Softball players such as Victoria Hayward have waited more than a decade for their sport to return to the Olympic stage. The Canadian believes that the world is going to fall in love with it at Tokyo 2020, that the matches will create one of the Games’ best atmospheres – and that the exposure can help more players into the professional game.
Victoria Hayward has no doubt that softball is going to be a home run at Tokyo 2020. It’s an event that she believes people who have never seen it played will find addictive. “Softball is incredibly fast-paced and always on the go,” she said. “The international game has a pitch clock, so pitches are happening less than every 20 seconds. They’ve put in lots of measures so that it stays very high-energy. It combines team excitement with individual star performances. There’s a real rhythm, flow and aggression to it. For me, it’s a cool marriage of fundamental skill and raw human power. Some of the things these athletes can do are amazing.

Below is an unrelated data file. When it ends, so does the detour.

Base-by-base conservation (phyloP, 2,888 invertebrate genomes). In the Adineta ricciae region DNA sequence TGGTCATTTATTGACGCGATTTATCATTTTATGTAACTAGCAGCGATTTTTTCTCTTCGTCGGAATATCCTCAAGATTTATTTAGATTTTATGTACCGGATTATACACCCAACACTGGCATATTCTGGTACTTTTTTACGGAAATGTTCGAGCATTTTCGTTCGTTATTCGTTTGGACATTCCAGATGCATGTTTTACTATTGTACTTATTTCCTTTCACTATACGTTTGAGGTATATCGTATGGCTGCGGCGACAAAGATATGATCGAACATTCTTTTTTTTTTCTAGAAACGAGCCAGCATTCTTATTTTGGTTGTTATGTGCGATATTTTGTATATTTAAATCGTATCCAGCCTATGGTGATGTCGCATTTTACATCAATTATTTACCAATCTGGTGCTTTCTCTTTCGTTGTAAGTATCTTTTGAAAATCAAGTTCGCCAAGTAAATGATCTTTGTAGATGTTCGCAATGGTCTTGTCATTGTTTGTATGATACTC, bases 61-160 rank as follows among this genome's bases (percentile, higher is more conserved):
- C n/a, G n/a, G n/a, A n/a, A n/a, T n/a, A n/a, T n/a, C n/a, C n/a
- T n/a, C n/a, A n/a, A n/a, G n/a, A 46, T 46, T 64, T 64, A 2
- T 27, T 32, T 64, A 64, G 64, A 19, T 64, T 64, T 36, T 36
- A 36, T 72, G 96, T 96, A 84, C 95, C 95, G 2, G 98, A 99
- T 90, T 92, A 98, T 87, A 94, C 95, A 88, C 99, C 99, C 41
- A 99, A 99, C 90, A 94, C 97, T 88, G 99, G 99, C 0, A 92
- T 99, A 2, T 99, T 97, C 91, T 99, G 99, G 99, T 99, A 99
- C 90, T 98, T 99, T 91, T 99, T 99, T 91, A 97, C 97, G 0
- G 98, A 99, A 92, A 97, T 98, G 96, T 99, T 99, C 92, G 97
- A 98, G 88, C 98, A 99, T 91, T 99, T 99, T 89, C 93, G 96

“You get great attacking play, but also brilliant defensive action. As the sport grows and people watch it on TV, they think, ‘Wow, I never knew I’d love softball’. They’re drawn in, and when it is country against country, there are great historical rivalries and great pride, which raises the stakes even more.”
Softball, a variant of baseball, is played with a larger sphere (which is actually hard these days, rather than the initial ‘soft’ version), on a field with 60-feet (just over 18m) base lengths and a dirt surface (rather than grass). Softball pitchers throw underhand – but still pretty fast – and there are seven innings rather than nine. The team with the most runs around the bases wins.